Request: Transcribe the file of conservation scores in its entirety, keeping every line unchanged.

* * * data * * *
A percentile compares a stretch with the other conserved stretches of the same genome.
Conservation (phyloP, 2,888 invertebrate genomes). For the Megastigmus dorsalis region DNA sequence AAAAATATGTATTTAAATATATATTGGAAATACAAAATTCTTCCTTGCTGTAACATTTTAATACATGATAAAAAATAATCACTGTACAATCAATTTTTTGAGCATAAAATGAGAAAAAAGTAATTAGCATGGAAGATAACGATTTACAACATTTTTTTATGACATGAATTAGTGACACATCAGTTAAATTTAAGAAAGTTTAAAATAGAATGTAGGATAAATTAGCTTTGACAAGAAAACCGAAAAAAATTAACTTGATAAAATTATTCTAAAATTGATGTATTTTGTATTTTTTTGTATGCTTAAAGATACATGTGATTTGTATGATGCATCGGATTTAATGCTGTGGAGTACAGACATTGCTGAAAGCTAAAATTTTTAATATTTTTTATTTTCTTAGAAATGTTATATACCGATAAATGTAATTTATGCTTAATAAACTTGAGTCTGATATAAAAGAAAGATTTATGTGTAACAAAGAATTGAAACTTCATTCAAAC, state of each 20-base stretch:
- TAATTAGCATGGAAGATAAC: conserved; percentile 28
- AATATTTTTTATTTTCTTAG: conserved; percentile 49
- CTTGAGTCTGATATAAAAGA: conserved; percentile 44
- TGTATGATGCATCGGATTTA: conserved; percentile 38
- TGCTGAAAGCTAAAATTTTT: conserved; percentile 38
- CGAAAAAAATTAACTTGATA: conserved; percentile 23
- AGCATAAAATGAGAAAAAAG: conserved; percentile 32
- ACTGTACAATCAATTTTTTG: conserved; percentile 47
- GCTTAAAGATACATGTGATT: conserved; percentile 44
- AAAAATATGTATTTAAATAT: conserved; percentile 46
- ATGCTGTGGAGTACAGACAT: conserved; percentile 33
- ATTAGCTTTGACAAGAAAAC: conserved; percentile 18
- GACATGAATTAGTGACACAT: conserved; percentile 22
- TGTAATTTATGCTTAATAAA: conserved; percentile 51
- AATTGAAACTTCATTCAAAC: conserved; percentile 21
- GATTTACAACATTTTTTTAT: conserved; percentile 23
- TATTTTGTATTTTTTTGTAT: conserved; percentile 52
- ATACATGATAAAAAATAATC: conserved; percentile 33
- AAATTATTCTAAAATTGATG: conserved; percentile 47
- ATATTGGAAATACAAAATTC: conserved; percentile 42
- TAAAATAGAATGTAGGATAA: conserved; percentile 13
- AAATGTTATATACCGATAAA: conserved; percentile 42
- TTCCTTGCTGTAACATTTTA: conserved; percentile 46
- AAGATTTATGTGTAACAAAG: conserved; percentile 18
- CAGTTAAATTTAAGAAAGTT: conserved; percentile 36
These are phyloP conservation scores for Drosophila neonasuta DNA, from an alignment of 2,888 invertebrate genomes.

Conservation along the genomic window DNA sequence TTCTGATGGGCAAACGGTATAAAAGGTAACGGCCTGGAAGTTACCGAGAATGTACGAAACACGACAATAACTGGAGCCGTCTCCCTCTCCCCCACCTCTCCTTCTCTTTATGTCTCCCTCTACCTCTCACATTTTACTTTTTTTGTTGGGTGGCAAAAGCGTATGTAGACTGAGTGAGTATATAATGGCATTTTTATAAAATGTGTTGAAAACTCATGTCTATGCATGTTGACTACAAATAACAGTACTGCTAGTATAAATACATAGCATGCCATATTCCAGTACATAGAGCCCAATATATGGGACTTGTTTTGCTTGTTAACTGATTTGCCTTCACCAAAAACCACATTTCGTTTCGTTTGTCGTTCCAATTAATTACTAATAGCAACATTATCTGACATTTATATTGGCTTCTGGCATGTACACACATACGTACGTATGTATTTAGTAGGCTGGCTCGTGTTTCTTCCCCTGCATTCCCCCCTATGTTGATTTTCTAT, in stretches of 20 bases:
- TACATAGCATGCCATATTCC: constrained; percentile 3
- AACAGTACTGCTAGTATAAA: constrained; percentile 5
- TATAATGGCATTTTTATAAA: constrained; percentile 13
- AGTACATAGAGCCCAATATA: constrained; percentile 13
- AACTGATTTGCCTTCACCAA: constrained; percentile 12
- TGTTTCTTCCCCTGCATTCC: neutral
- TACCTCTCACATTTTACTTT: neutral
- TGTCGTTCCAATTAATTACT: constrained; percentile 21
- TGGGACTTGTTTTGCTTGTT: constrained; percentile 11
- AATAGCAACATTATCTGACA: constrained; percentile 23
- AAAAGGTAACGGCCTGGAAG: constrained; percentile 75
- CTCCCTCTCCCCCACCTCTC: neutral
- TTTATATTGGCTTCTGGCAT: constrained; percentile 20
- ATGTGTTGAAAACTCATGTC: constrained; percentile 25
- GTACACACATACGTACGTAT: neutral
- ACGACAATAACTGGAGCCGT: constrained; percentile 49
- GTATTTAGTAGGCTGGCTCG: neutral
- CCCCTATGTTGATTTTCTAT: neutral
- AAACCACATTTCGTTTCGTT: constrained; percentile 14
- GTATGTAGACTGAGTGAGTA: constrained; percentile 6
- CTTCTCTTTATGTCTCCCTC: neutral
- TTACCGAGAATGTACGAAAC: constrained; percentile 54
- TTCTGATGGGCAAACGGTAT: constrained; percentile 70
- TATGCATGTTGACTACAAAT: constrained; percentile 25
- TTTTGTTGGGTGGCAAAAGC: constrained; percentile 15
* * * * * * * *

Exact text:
A percentile compares a stretch with the other conserved stretches of the same genome.
Conservation (phyloP, 2,888 invertebrate genomes). For the Megastigmus dorsalis region DNA sequence AAAAATATGTATTTAAATATATATTGGAAATACAAAATTCTTCCTTGCTGTAACATTTTAATACATGATAAAAAATAATCACTGTACAATCAATTTTTTGAGCATAAAATGAGAAAAAAGTAATTAGCATGGAAGATAACGATTTACAACATTTTTTTATGACATGAATTAGTGACACATCAGTTAAATTTAAGAAAGTTTAAAATAGAATGTAGGATAAATTAGCTTTGACAAGAAAACCGAAAAAAATTAACTTGATAAAATTATTCTAAAATTGATGTATTTTGTATTTTTTTGTATGCTTAAAGATACATGTGATTTGTATGATGCATCGGATTTAATGCTGTGGAGTACAGACATTGCTGAAAGCTAAAATTTTTAATATTTTTTATTTTCTTAGAAATGTTATATACCGATAAATGTAATTTATGCTTAATAAACTTGAGTCTGATATAAAAGAAAGATTTATGTGTAACAAAGAATTGAAACTTCATTCAAAC, state of each 20-base stretch:
- TAATTAGCATGGAAGATAAC: conserved; percentile 28
- AATATTTTTTATTTTCTTAG: conserved; percentile 49
- CTTGAGTCTGATATAAAAGA: conserved; percentile 44
- TGTATGATGCATCGGATTTA: conserved; percentile 38
- TGCTGAAAGCTAAAATTTTT: conserved; percentile 38
- CGAAAAAAATTAACTTGATA: conserved; percentile 23
- AGCATAAAATGAGAAAAAAG: conserved; percentile 32
- ACTGTACAATCAATTTTTTG: conserved; percentile 47
- GCTTAAAGATACATGTGATT: conserved; percentile 44
- AAAAATATGTATTTAAATAT: conserved; percentile 46
- ATGCTGTGGAGTACAGACAT: conserved; percentile 33
- ATTAGCTTTGACAAGAAAAC: conserved; percentile 18
- GACATGAATTAGTGACACAT: conserved; percentile 22
- TGTAATTTATGCTTAATAAA: conserved; percentile 51
- AATTGAAACTTCATTCAAAC: conserved; percentile 21
- GATTTACAACATTTTTTTAT: conserved; percentile 23
- TATTTTGTATTTTTTTGTAT: conserved; percentile 52
- ATACATGATAAAAAATAATC: conserved; percentile 33
- AAATTATTCTAAAATTGATG: conserved; percentile 47
- ATATTGGAAATACAAAATTC: conserved; percentile 42
- TAAAATAGAATGTAGGATAA: conserved; percentile 13
- AAATGTTATATACCGATAAA: conserved; percentile 42
- TTCCTTGCTGTAACATTTTA: conserved; percentile 46
- AAGATTTATGTGTAACAAAG: conserved; percentile 18
- CAGTTAAATTTAAGAAAGTT: conserved; percentile 36
These are phyloP conservation scores for Drosophila neonasuta DNA, from an alignment of 2,888 invertebrate genomes.

Conservation along the genomic window DNA sequence TTCTGATGGGCAAACGGTATAAAAGGTAACGGCCTGGAAGTTACCGAGAATGTACGAAACACGACAATAACTGGAGCCGTCTCCCTCTCCCCCACCTCTCCTTCTCTTTATGTCTCCCTCTACCTCTCACATTTTACTTTTTTTGTTGGGTGGCAAAAGCGTATGTAGACTGAGTGAGTATATAATGGCATTTTTATAAAATGTGTTGAAAACTCATGTCTATGCATGTTGACTACAAATAACAGTACTGCTAGTATAAATACATAGCATGCCATATTCCAGTACATAGAGCCCAATATATGGGACTTGTTTTGCTTGTTAACTGATTTGCCTTCACCAAAAACCACATTTCGTTTCGTTTGTCGTTCCAATTAATTACTAATAGCAACATTATCTGACATTTATATTGGCTTCTGGCATGTACACACATACGTACGTATGTATTTAGTAGGCTGGCTCGTGTTTCTTCCCCTGCATTCCCCCCTATGTTGATTTTCTAT, in stretches of 20 bases:
- TACATAGCATGCCATATTCC: constrained; percentile 3
- AACAGTACTGCTAGTATAAA: constrained; percentile 5
- TATAATGGCATTTTTATAAA: constrained; percentile 13
- AGTACATAGAGCCCAATATA: constrained; percentile 13
- AACTGATTTGCCTTCACCAA: constrained; percentile 12
- TGTTTCTTCCCCTGCATTCC: neutral
- TACCTCTCACATTTTACTTT: neutral
- TGTCGTTCCAATTAATTACT: constrained; percentile 21
- TGGGACTTGTTTTGCTTGTT: constrained; percentile 11
- AATAGCAACATTATCTGACA: constrained; percentile 23
- AAAAGGTAACGGCCTGGAAG: constrained; percentile 75
- CTCCCTCTCCCCCACCTCTC: neutral
- TTTATATTGGCTTCTGGCAT: constrained; percentile 20
- ATGTGTTGAAAACTCATGTC: constrained; percentile 25
- GTACACACATACGTACGTAT: neutral
- ACGACAATAACTGGAGCCGT: constrained; percentile 49
- GTATTTAGTAGGCTGGCTCG: neutral
- CCCCTATGTTGATTTTCTAT: neutral
- AAACCACATTTCGTTTCGTT: constrained; percentile 14
- GTATGTAGACTGAGTGAGTA: constrained; percentile 6
- CTTCTCTTTATGTCTCCCTC: neutral
- TTACCGAGAATGTACGAAAC: constrained; percentile 54
- TTCTGATGGGCAAACGGTAT: constrained; percentile 70
- TATGCATGTTGACTACAAAT: constrained; percentile 25
- TTTTGTTGGGTGGCAAAAGC: constrained; percentile 15